(click the card to view the next player in the series)

al gionfriddo, 1970 fleer laughlin world series #44, dodgers

Player: Gionfriddo, Al

Card: 1970 Fleer Laughlin World Series #44

Position: OF/PH

Running! turning! leaping! like little Al Gionfriddo — a baseball player, Doctor, who once did a very great thing.” (novelist Philip Roth, “Portnoy’s Complaint“)

The Red Barber call: “Here’s the pitch, swung on — belted! It’s a long one deep into left center — back goes Gionfriddo! Back- back-back-back-back-back… he makes a one-handed catch against the bullpen! Ohhh-hooo, Doctor!

Al Gionfriddo, born in Dysart, Pennsylvania, made his major league debut on September 23, 1944 at the age of 22 with the Pittsburgh Pirates. He was a career .266 hitter whose best year was in 1945 when he hit .284 with 9 triples and 74 runs scored for the Pirates. He played in the majors for four years.

He was acquired by the Brooklyn Dodgers from the Pirates midway through the 1947 season, and is most famous for his heroic catch of a drive off the bat of the New York Yankees’ Joe DiMaggio in Game 6 of the 1947 World Series. The Dodgers led the Yankees 8–5 going into the bottom of the 6th inning when Gionfriddo was brought in as a defensive replacement. Snuffy Stirnweiss and Yogi Berra were on base when DiMaggio drove the ball to the 415 marker. He raced across the field and caught the ball several steps before crashing into the bullpen gate. DiMaggio shook his head and kicked at the dirt in frustration.

At the time, there was no instant replay, and Gionfriddo was widely believed to have robbed DiMaggio of a home run. However, the game film, when developed later, clearly showed Gionfriddo catching the ball several steps shy of the wall, and thus actually robbing DiMaggio of a double or triple instead of a home run. Still photos of the catch contributed to the misconception that it was a potential home run, since the images showed Gionfriddo with his glove behind the bullpen gate, and the ball inside the glove. However, these photos were taken several seconds after the play, when Gionfriddo’s momentum had carried his arm over the gate.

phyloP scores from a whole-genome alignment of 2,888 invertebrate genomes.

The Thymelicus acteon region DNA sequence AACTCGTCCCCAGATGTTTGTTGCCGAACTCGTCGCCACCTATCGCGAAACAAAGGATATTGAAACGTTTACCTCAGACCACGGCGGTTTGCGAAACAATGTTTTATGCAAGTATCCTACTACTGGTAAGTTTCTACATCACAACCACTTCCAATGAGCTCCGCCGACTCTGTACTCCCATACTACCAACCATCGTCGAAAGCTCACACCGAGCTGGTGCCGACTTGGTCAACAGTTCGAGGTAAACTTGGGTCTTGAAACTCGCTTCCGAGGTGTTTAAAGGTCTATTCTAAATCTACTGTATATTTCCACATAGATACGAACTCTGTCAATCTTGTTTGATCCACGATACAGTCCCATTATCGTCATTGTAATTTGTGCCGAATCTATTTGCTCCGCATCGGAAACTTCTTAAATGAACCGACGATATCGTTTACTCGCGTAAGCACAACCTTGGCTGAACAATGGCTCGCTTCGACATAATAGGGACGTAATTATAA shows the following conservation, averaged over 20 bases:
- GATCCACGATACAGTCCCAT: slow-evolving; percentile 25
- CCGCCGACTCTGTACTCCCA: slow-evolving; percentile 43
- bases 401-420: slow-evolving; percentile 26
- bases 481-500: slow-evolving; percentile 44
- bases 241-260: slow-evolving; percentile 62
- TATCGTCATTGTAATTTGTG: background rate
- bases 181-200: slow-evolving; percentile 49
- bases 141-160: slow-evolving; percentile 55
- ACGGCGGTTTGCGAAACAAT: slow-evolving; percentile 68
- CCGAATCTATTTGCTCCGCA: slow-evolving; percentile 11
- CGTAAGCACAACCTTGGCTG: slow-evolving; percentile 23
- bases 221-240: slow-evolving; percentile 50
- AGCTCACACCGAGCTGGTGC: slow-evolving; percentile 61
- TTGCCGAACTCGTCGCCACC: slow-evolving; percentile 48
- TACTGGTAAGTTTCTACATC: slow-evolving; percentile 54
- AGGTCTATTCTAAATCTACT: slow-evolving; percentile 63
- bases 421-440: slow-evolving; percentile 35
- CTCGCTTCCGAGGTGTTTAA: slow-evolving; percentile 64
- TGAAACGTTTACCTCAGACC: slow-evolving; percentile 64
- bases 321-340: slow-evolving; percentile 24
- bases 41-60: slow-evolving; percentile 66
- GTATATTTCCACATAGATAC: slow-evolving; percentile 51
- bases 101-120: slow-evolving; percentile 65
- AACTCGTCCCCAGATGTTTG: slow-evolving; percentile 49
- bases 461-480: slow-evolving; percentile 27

He later managed the Drummondville, Quebec Royals of the Class C Provincial League in 1953. He also spent three years as the General Manager of the Dodgers’ Santa Barbara minor league club, before finally retiring from pro baseball after the 1959 season.

(excerpted from SABR, BR Bullpen and Wikipedia)

1948 Swell Sports Thrills #9
2009 Italian American Baseball Heroes #53

Al is also part of the Pittsburgh Pirates Players Tour – Go To the Next Stop


Al is part of the LA/Brooklyn Dodgers Player Tour – Go to the Next Stop


See all Al’s baseball cards here


Visit a random Italian American MLB player:

Tommy "Rabbit" Glaviano: OBP of .421 in 1950

Leave a Reply

Your email address will not be published.